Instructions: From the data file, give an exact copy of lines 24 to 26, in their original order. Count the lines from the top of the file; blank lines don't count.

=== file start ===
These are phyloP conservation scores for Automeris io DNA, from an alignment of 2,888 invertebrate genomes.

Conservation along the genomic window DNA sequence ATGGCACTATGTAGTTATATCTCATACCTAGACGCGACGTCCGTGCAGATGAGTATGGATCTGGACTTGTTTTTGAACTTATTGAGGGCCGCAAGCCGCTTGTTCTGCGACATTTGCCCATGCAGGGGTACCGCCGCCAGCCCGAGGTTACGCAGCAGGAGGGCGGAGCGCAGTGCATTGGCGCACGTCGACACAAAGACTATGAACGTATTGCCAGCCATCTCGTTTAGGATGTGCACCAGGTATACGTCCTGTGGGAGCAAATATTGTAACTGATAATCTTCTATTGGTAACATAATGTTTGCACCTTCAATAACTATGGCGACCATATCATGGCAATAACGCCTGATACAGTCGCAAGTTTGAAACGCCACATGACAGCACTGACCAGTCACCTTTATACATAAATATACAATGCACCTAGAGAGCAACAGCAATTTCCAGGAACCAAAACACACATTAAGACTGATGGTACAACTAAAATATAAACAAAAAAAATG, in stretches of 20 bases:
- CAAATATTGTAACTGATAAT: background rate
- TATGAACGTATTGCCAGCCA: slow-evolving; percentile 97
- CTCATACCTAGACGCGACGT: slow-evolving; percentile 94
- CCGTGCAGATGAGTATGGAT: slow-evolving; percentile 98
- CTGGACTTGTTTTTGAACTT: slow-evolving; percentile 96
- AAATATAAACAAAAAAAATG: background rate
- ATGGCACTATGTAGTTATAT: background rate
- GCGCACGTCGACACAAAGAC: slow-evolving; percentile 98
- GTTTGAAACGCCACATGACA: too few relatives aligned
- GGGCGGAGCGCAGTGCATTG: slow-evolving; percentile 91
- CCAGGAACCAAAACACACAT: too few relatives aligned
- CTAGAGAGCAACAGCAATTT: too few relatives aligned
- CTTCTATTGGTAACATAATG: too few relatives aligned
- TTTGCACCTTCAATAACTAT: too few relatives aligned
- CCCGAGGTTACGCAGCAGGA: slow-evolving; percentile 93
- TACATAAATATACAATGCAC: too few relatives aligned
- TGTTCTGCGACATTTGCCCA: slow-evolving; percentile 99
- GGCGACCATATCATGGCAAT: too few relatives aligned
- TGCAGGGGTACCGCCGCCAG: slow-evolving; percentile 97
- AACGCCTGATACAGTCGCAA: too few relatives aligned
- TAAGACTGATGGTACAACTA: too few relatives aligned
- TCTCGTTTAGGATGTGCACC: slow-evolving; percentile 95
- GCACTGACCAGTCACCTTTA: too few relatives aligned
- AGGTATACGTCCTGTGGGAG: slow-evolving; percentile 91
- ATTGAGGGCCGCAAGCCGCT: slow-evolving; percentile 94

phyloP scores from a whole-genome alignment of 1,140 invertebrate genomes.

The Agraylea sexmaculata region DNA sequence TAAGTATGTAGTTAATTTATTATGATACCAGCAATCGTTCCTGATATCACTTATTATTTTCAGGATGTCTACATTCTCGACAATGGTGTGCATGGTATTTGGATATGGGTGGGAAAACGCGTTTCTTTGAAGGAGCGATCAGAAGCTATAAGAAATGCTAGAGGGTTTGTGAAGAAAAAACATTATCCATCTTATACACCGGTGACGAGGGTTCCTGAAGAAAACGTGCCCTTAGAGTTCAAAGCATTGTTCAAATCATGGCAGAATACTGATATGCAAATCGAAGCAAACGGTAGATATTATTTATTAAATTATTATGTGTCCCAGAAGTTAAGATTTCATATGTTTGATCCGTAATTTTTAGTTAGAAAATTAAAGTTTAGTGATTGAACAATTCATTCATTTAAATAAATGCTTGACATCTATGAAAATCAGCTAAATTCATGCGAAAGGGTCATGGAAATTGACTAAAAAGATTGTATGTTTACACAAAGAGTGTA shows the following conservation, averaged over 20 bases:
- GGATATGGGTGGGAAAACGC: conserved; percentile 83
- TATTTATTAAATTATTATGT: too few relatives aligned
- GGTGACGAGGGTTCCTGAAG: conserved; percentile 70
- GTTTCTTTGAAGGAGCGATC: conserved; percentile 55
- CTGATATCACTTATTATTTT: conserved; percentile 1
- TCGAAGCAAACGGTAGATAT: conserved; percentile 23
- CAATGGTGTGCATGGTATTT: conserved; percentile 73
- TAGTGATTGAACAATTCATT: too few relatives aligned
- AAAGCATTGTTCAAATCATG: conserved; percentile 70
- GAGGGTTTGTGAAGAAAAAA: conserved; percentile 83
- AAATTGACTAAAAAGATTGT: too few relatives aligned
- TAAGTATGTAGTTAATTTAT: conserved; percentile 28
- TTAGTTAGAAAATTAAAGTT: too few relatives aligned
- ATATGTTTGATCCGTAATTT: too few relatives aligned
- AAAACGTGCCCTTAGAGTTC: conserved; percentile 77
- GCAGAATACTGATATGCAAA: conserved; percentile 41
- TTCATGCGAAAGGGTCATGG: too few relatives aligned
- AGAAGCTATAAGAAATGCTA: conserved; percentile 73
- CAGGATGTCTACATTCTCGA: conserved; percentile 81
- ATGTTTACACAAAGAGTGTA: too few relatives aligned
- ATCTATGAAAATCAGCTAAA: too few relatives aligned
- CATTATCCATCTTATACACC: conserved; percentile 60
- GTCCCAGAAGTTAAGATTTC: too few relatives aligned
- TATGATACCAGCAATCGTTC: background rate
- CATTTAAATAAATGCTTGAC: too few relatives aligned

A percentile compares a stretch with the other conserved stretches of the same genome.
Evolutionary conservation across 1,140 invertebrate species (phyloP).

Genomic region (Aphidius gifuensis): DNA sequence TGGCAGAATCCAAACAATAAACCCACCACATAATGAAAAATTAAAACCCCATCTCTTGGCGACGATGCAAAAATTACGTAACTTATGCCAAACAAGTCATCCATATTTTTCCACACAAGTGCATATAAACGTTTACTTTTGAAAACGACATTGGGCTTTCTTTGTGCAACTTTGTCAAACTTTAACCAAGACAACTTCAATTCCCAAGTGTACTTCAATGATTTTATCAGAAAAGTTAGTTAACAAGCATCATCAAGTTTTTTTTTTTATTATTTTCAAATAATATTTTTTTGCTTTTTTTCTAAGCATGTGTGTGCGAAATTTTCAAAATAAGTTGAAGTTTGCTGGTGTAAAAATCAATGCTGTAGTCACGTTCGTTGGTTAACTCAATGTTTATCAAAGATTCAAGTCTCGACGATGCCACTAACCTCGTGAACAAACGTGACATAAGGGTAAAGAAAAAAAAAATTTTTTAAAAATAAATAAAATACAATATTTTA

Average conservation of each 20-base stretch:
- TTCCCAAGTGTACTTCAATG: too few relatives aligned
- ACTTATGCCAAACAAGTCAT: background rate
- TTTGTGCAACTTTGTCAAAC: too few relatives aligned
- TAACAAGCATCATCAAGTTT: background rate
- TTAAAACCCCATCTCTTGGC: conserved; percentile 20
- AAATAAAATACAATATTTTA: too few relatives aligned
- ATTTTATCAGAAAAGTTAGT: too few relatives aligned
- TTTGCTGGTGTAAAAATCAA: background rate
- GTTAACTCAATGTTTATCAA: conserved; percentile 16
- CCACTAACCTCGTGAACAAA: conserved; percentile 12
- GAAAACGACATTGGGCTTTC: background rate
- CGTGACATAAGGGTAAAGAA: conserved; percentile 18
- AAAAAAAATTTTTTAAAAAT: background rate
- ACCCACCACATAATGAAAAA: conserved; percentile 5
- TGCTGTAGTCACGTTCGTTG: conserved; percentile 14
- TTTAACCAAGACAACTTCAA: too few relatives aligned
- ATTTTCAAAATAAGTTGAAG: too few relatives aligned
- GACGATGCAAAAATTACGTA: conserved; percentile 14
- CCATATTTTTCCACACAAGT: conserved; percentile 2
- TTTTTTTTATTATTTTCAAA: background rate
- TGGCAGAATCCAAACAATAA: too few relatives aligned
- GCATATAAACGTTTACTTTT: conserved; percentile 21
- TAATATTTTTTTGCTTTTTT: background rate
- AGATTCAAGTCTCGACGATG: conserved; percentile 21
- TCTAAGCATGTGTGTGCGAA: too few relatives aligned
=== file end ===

- TCTCGTTTAGGATGTGCACC: slow-evolving; percentile 95
- GCACTGACCAGTCACCTTTA: too few relatives aligned
- AGGTATACGTCCTGTGGGAG: slow-evolving; percentile 91